When you write a biography, you don’t need that person’s permission, but I always want to give that person a heads up. So I emailed his manager thinking he may come back and say no, he doesn’t want to be involved. To my surprise, they emailed back and said yes. Over time, I’ve found that the people who say yes either have an education background or are people who can see that this is helping kids improve their literacy and it’s not about making money from people’s names.

Some Māori or Pacific historians may see your work as exploiting their cultures. What’s your response to that?

With each book, I run my ideas past people who I know have experience and knowledge of Pacific legends or culture. Like when I wrote the Samoan book, I worked closely with Dr Malama Meleisea from the Centre of Samoan Studies, in Samoa. I give them my ideas, they give me feedback and they help me choose the people and stories I should write about. As much as I can, I send the stories about legends to the appropriate people and try to contact families who have links to specific stories too.

I’ve heard someone say that “Palagis writing about Pacific stuff is problematic, but necessary” — and that’s how I view it. For me, yes, it can be problematic, but I can’t find these resources to give to my students. And I can’t wait. Or wonder if someone is going to write them. If I can’t find these things for them, then I do it myself because I really enjoy it.

People probably see my name or look at me and assume that I’m trying to make money off their culture. I don’t blame them for thinking that because there have been instances of that in our society. That’s not what I’m about, though. I’m passionate about Māori and Pacific stories because it reflects what I grew up around and who I am today.

Has this been a profitable project for you?

I’ve had to fund this project myself so it’s not a profit-making exercise, but what it has done is allow me to teach part-time and time to write so I can put the books out. It’s not making us suffer, but it doesn’t make me rich either. Each book provides enough to fund the next book. The only time I was in debt was when I put out the first book. I was $2000 in debt, and yeah, that may not be huge to business people, but to me it was big. I’ve learned a lot about printing costs since then.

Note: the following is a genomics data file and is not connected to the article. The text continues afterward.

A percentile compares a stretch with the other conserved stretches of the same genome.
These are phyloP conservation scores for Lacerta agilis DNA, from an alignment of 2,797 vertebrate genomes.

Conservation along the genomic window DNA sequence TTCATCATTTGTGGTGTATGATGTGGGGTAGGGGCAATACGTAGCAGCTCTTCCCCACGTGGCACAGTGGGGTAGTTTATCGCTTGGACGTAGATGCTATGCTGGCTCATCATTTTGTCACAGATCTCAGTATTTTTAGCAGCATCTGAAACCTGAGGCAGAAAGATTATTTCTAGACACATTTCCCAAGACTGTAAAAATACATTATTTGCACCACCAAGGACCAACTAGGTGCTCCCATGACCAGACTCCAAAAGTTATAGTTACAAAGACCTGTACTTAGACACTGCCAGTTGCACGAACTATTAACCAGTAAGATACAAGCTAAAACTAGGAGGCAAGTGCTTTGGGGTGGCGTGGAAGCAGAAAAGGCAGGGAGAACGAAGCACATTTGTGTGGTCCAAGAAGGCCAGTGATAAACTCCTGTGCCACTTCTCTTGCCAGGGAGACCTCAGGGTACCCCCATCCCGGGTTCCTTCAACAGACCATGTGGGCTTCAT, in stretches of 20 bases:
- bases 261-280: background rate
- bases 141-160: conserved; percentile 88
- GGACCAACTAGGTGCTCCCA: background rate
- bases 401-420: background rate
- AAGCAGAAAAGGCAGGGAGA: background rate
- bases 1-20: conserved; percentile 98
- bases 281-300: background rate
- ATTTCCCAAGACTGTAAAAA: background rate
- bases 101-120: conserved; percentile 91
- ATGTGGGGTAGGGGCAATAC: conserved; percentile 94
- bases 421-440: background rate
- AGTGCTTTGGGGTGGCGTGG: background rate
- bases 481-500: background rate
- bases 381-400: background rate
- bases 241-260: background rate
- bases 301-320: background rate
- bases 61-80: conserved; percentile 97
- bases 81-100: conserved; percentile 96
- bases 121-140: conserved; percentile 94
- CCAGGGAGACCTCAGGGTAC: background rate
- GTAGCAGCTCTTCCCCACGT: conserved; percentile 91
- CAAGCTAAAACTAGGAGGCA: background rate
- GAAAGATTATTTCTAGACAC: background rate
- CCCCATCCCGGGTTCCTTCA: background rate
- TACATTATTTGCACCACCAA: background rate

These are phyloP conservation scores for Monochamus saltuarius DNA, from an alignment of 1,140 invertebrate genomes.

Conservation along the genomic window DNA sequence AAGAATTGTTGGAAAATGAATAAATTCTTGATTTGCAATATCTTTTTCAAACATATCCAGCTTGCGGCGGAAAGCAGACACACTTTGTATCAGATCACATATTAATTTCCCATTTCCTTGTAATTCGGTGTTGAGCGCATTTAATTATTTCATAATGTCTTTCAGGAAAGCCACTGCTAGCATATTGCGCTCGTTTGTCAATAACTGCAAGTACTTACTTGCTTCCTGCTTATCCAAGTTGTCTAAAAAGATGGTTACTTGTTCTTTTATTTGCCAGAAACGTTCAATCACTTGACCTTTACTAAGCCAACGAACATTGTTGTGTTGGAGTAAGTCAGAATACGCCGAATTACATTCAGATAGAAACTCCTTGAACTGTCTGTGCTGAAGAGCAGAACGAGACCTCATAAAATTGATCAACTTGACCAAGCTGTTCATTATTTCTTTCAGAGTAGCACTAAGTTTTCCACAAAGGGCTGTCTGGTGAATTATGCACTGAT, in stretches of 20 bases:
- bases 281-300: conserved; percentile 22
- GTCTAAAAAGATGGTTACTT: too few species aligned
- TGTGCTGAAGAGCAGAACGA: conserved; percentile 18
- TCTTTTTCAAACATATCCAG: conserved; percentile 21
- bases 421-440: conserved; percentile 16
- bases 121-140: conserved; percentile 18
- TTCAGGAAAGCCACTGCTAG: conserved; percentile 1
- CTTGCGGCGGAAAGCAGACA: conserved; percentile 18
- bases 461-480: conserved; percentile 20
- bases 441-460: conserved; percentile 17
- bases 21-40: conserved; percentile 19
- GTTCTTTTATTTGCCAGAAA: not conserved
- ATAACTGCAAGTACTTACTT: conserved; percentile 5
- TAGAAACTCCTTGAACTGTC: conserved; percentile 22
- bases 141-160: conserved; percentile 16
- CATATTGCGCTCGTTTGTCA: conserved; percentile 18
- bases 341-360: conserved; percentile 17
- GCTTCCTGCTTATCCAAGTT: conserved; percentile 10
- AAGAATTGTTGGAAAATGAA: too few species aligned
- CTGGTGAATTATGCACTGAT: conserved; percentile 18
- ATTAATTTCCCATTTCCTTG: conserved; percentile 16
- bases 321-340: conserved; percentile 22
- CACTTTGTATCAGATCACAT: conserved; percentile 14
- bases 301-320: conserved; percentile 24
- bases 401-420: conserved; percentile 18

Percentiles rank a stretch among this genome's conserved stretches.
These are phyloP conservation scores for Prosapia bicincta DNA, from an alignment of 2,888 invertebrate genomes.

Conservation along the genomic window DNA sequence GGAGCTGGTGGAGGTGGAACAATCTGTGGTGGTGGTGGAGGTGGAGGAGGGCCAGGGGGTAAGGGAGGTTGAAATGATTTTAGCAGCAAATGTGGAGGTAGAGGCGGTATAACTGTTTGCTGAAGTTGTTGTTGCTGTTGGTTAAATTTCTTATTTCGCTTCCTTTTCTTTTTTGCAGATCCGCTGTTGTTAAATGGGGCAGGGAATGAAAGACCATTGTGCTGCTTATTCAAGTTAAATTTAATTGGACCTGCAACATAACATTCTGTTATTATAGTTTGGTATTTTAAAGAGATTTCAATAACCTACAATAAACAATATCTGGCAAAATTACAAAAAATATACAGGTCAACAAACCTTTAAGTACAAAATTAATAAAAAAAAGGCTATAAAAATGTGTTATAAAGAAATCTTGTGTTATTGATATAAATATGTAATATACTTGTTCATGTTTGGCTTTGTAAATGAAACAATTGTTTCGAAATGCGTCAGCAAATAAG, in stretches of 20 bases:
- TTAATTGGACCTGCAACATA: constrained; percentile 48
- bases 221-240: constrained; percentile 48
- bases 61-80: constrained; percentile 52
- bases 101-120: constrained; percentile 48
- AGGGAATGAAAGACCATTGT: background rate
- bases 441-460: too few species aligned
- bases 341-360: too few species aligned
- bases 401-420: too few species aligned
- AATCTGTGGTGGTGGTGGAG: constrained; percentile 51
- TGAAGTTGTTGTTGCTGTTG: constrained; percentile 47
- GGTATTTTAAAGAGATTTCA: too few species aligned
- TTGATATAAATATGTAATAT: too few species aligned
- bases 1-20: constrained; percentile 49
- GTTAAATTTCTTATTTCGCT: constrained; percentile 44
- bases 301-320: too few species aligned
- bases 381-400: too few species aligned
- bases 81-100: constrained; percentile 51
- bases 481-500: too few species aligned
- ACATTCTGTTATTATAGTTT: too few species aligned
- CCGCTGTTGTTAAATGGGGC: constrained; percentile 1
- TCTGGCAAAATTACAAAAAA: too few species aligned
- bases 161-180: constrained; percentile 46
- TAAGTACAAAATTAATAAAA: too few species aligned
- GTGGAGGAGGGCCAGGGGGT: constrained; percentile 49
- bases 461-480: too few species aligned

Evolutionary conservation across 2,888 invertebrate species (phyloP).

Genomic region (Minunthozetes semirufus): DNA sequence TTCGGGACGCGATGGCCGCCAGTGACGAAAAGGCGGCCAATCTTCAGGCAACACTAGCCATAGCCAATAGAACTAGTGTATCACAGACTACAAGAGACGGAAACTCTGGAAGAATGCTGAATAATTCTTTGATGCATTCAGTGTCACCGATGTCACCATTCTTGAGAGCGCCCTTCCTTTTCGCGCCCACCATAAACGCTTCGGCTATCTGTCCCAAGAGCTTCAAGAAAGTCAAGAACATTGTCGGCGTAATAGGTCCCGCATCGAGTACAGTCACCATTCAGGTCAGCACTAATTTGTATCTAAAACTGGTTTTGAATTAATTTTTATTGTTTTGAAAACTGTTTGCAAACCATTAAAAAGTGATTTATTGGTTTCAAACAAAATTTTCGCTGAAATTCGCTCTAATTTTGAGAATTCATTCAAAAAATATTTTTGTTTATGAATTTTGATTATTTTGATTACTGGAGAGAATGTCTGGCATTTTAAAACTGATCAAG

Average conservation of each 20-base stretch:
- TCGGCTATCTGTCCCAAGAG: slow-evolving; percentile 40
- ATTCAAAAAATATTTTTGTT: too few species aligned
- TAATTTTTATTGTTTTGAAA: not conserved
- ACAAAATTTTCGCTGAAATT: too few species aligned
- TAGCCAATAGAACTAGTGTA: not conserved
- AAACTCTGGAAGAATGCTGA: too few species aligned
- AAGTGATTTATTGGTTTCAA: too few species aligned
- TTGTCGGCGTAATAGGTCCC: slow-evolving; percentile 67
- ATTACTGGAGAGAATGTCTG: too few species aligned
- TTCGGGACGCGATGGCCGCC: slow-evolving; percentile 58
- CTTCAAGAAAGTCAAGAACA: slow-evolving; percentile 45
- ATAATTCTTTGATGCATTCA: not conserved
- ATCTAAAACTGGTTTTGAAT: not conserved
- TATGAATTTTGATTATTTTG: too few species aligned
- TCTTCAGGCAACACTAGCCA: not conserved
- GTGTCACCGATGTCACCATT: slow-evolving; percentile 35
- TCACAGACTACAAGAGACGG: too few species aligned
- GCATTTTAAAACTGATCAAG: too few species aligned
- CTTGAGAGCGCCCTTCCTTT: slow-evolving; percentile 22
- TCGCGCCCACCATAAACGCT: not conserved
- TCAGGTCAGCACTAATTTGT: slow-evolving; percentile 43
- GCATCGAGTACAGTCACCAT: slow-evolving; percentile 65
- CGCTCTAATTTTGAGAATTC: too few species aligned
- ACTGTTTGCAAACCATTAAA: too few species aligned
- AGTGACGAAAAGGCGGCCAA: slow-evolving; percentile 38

Of all the books you’ve written, what’s your favourite?

It would have to be Olympic Islands. I just love that book. These are stories about Pacific Olympians that are not often told. There’s the story about Hawaiian swimmer Duke Kahanamoku who competed in four Olympic games from 1912–1932. He won five Olympic medals, including a gold medal in 1912 in the 100-metre freestyle event. He’s even credited with introducing surfing to Australia and New Zealand back in the 1920s.

I love these stories and there’s so many of them like that, including one about a couple of American Samoans who went to the Winter Olympics as part of a two-man bobsled team.

So what’s next?

I’m working on Cook Island Heroes and a biography about Samoan boxer Joseph Parker. I met his parents last week and it was really cool talking to them. I got to go along to one of his training sessions, and talked to his manager. That was an amazing experience because I couldn’t hear his manager over the sound of his punches! He kept looking over to me to check if I was okay and I really loved that about him. He has a great character and that’s what I want to write about. I know that his story will inspire young people.

I’d also like to do a book on the history of combat sports in the Pacific. I saw some references to wrestling in the Pacific from Captain Cook’s early journals, so I’m keen to find out more. I’d also like to get into writing children’s plays based on Pacific legends and stories. I love taking my daughters to watch plays, but there isn’t a lot out there in terms of Pacific stories on stage for children.

What’s your advice to young Māori and Pacific people of today?

In Olympic Islands, I mentioned Epeli Hau’ofa (Tongan social anthropologist) who wrote: “If we think of the Pacific as a collection of small islands, small as in land surfaces, then our expectations may be small as well.”

He challenged that mindset and said “smallness is a state of mind”.

So, whenever I hear people say: “I come from a small island or a small village and I’m trying to make my way in this world,” I think of his words. We shouldn’t see the world that way — and that’s the thing I love and want to share with my students. When I hear someone say: “Even though I come from South Auckland”, or “even though I come from Otara”, I tell them to change it to: “I’m successful because I come from South Auckland.”

Sometimes, I suffer from that mentality, too. I’m always battling that way of thinking and I remind myself that it doesn’t have to be that way.

My students have made me what I am today. They help me to be a better teacher, and I learn and grow because of them. If there’s one thing I want to teach them, it’s to be brave and not to be afraid of new experiences.


© e-tangata, 2016

To find out more about David’s books and upcoming projects, check out this website.

Thank you for reading E-Tangata. If you like our focus on Māori and Pasifika stories, interviews, and commentary, we need your help. Our content takes skill, long hours and hard work. But we're a small team and not-for-profit, so we need the support of our readers to keep going.

If you support our kaupapa and want to see us continue, please consider making a one-off donation or contributing $5 or $10 a month.